Who built and repaired boats in those early years in Hermanus? You may also ask this question. John Louis built the harbour house (today the Burgundy Restaurant) and set up boat-building business in the latter part of 1870’s. John came from Sweden and jumped ship, from a “Windjammer” where he was employed as shipswright. He soon became part of the small fishing community and met up with young widow Martha Wessels. Unfortunately they could not marry as her husband who deserted her years before could not be confirmed dead.
John became known as Sweed Wessels. He built a second house where Martha and her three daughters lived. They were happy and her children accepted him as father and the grandchildren called him Oupa. Coena Haman of Cafe Royal was one of Louis’s grandchildren.
In 1902 a friend, Mr Overbeek presented Sweed with a small cypress tree and the six year old Coenie helped to plant the tree. It was the same cypress tree that gave the name to the Cypress Tree Tea Garden and when Ethel Rubery bought the cottage in 1928 and turned it into a restaurant.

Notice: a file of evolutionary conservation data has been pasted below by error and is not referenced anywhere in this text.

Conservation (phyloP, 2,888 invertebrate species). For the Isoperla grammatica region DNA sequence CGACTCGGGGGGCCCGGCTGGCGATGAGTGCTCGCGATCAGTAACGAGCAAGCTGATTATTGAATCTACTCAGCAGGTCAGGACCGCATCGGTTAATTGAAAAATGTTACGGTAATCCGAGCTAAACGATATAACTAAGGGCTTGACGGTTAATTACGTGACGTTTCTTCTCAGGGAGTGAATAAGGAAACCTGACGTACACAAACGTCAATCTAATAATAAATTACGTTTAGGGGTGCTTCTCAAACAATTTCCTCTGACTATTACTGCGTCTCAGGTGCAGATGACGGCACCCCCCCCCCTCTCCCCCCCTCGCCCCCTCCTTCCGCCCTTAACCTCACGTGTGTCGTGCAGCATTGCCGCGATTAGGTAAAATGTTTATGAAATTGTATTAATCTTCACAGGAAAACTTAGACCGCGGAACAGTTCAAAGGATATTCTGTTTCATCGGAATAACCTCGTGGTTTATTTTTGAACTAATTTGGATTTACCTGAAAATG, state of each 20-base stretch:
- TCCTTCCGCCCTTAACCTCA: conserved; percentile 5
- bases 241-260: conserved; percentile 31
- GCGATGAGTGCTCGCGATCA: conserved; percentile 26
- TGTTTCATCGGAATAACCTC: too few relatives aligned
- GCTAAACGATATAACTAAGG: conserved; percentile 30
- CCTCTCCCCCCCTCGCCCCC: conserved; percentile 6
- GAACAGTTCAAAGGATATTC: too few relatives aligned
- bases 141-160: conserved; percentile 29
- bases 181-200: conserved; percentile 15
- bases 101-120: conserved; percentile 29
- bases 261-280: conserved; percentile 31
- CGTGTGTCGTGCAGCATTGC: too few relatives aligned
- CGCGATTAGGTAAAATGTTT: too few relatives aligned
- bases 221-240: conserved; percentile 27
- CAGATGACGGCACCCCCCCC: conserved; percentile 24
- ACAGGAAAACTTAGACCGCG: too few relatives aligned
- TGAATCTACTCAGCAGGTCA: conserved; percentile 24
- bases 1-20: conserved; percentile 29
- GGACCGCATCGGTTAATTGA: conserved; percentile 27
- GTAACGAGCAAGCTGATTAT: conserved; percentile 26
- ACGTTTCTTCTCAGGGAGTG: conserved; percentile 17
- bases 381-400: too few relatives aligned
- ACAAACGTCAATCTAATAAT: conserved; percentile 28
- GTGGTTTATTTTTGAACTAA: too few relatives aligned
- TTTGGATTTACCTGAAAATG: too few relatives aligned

John was also a keen fishermen and owned two boats – Morning Star and Mabel. He served in the town council but died at an early age of fifty three. According to Coena Haman, his son Hennie Wessels carried on building and mending boats at harbour house but later moved to Westdene. Martha moved in with her daughter, married to Lewies Poppies Swart, in the house where the library stands.
The monument left by Sweed Wessels is now the Burgundy, formerly known as The Cypress Tree Tea Garden, and is also a National Monument.
Story and information: S.J. du Toit Photos: Jeanette du Toit and the Old Harbour Museum